Police Scotland responded to public fears over terrorism and stepped up patrols during Black Friday last week.
“Be alert, not alarmed” was the key message from the force as they carried out a range of activities designed to raise awareness on countering the threat of terrorism and offer reassurance to the public.
Part of the UK Counter Terrorism network’s Counter Terrorism Awareness Week, the initiative came in for criticism from people logging onto The Falkirk Herald Facebook site, who called it a “waste of time and resources” and said officers would be better off concentrating their efforts on catching motorists who drive illegally.
The operation saw hundreds of Police Scotland officers from across the country conducting a number of high profile engagements and high-visibility patrols – however, that did not lead to squads of armed police officers marching through Falkirk town centre.
Chief superintendent Stephen McAllister, Forth Valley divisional commander, said: “We should point out that, although the threat of terrorist attacks across the UK is severe, there has been no specific intelligence to suggest this area will be attacked.
“We are not running any specific exercise other than our awareness raising patrols. We want to make people aware of this issue and inform them about the actions they should take if there is a terrorist attack, but we don’t want to alarm them.
“We have armed officers out on patrol 24/7, but there is no specific location they will be sent to on the day. We are using this day, which coincides with one of the town’s busiest shopping days, to focus our activities on raising awareness of issues involving terrorism and what people can do in the event of a terrorist attack.
“This shows we have listened to the public concerns since the threat of terrorism was identified as a priority in our Your View Counts consultation survey.”
And the divisional commander confirmed there would be no increase in police presence at Grangemouth’s massive petrochemical complex.
He said: “Grangemouth is a pretty well protected area already with various health and safety protocols in place. It’s easier to defend than potential targets in the High Street.
“Terrorist attacks, as we have seen in Paris, tend to take place in crowded public places like shopping centres.”
Scottish justice secretary and Falkirk West MSP Michael Matheson said: “Understandably, many people in Scotland have concerns about the threats posed by terrorism. That is why initiatives like Counter Terrorism Awareness Week are important, providing practical advice that can help ensure we all remain safe and secure.
“As part of the week, Police Scotland and their partners are taking forward a wide range of engagements, which I am sure will both inform and reassure the public. I would urge local communities and businesses to participate.”
According to Police Scotland, communities were supposed to continue going about their daily business as usual but also be vigilant and report suspicious behaviour.
There was no local breakdown of personnel involved in the initiative, but 500 Police Scotland officers were reportedly utilised on the day, with numerous representatives from a variety of partner agencies also supporting the activity.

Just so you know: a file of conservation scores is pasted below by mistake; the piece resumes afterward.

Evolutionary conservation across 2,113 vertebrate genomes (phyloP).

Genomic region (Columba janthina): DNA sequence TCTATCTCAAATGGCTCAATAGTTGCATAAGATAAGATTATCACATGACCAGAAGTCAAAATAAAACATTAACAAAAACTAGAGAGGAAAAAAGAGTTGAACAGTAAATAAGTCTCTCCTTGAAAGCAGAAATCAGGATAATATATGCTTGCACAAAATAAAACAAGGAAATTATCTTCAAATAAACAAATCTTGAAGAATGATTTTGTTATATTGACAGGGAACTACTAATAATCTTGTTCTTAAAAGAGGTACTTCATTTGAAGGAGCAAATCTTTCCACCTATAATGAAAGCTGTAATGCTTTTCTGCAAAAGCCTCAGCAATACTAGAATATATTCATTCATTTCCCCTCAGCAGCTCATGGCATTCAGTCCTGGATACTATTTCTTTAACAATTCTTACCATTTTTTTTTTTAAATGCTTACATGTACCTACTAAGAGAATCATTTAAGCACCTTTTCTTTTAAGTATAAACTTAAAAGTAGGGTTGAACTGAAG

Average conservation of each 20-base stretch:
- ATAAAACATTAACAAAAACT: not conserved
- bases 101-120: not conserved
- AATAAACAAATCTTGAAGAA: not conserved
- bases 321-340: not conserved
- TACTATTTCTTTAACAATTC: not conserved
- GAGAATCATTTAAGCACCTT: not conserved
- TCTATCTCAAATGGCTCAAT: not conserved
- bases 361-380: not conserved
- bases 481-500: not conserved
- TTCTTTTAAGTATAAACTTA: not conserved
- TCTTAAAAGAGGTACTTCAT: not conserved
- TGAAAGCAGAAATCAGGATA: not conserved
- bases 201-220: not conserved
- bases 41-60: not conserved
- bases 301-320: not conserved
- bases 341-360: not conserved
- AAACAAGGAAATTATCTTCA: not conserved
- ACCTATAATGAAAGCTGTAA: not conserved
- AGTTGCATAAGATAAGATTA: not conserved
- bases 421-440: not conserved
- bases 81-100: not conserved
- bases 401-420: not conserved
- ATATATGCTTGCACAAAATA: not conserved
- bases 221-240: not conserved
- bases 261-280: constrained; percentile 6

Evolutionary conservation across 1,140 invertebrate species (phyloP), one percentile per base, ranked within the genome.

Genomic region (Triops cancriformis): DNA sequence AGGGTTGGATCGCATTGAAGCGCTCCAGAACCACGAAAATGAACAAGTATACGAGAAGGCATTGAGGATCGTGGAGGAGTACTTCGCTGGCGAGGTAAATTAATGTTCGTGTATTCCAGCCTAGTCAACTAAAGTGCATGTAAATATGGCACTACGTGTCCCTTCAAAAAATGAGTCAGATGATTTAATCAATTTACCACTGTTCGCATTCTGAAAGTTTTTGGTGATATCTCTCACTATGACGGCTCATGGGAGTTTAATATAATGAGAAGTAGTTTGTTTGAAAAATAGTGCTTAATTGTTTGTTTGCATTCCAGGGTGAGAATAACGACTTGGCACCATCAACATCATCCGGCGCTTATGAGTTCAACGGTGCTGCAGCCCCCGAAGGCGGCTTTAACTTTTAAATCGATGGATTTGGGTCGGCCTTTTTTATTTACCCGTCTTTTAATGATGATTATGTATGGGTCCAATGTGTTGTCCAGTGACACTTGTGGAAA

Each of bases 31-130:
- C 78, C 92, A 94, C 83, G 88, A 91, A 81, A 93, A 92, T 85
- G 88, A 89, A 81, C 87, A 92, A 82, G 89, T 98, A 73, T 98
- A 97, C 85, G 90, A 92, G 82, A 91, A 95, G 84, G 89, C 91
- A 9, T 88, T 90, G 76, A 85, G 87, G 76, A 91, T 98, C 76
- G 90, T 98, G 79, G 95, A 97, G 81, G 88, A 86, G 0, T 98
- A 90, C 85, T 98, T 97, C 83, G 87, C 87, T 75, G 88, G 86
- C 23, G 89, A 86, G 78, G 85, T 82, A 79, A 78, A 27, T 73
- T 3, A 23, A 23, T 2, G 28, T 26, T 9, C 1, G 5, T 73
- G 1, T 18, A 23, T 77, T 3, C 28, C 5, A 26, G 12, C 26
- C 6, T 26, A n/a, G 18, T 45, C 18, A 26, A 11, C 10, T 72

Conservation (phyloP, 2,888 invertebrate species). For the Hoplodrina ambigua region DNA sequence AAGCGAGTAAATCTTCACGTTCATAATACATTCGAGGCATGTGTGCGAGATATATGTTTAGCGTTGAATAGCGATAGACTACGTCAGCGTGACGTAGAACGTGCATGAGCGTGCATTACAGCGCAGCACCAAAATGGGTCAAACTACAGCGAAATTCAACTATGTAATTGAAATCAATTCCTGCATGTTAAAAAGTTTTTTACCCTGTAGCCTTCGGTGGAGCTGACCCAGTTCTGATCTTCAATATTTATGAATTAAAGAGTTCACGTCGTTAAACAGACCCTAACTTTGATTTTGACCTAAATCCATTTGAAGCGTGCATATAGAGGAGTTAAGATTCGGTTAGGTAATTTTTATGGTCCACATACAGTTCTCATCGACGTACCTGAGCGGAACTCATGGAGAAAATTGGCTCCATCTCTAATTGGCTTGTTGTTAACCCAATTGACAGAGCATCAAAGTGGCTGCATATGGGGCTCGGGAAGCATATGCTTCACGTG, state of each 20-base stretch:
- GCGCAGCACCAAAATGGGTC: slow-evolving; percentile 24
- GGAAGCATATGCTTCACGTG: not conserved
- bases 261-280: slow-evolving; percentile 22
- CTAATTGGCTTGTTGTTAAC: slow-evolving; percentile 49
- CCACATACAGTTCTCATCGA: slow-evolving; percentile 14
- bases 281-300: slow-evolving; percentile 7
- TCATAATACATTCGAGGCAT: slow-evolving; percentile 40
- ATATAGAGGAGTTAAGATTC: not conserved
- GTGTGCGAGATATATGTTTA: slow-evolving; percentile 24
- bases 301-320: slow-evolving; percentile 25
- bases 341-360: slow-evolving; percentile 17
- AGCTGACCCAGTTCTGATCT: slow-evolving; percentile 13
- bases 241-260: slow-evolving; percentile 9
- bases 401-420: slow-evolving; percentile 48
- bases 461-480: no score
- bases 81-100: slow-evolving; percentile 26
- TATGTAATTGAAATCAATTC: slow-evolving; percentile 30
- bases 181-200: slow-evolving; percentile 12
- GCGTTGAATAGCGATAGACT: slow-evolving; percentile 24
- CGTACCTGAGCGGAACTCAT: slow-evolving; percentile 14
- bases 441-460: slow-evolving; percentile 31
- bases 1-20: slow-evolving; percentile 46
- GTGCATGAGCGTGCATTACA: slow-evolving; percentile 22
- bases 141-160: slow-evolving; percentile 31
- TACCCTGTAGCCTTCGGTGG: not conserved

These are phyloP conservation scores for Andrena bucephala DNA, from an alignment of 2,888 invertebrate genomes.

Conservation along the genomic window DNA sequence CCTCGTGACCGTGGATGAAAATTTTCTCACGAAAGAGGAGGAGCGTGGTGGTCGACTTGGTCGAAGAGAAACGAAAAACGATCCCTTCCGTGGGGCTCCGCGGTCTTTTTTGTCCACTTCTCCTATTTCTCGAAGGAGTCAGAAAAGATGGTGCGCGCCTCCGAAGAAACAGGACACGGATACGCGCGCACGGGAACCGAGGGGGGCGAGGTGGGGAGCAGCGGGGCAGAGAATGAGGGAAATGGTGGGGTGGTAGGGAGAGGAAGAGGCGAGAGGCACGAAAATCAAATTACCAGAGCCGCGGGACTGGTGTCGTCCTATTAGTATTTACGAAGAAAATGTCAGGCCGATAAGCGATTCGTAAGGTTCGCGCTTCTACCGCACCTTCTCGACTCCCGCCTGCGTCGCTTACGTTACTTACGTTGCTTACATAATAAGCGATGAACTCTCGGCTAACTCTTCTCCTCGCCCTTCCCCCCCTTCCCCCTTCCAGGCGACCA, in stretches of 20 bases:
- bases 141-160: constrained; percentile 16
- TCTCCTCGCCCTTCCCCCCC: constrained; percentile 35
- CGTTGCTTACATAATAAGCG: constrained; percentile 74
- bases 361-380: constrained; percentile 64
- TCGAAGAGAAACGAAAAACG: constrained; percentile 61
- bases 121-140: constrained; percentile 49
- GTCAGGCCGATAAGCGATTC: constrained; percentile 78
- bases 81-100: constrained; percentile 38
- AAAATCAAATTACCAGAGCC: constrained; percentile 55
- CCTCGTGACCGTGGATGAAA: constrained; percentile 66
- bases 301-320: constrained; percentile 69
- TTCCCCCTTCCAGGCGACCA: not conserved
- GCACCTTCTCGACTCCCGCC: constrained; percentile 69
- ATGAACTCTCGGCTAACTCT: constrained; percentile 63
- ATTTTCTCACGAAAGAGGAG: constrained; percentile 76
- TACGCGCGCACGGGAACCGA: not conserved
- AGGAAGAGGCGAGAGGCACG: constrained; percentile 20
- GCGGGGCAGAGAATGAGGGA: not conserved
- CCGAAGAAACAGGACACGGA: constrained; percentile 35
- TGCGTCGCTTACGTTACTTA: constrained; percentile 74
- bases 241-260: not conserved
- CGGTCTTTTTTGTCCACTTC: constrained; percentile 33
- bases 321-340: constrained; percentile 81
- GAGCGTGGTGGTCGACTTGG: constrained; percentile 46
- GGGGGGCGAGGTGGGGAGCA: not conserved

Assistant Chief Constable Bernard Higgins, Police Scotland’s national Protect and Prepare lead, said: “The recent findings from the ‘Your View Counts’ survey showed us that Scotland’s communities see terrorism as one of their biggest concerns, reflecting the current threat level from international terrorism.
“We have responded accordingly to demonstrate the everyday work we carry out alongside our partners to keep the public safe and informed on relevant security issues.
“Black Friday is traditionally a busy shopping day with the start of the Christmas shopping sales, meaning towns and cities across the country will be extremely busy.
“We will be working alongside many partners including British Transport Police, Scottish Fire and Rescue Service, Scottish Ambulance Service, Scottish Business Resilience Centre, Security Industry Authority, and the Scottish Licensed Trade Association during the initiative and throughout Counter Terrorism Awareness Week.
“Together, we will carry out a range of activities across Scotland, including high visibility patrols and engagement events.
“I would stress that this initiative is not being carried out in response to any specific intelligence, but to ensure our communities have all the information and support they require to keep safe by being alert, not alarmed.
“It has often been said that ‘communities defeat terrorism’ and I firmly believe that.”
This week Police Scotland said it had received no feedback on the success or otherwise of last week’s engagement exercise, so gave no comment.
The online community were not short of comments, however.
Alan Boslem said: “Bit of a waste of time and resources don’t you think?”
Matt Hamilton: “Maybe they were going to make a concerted attack on our state of the art bus station?”
Philippa Burt: “What a waste of money. Better spending the time catching motorists who use their phones at the wheel.”
Andy Cole: “I doubt Isis want to blow up Falkirk.”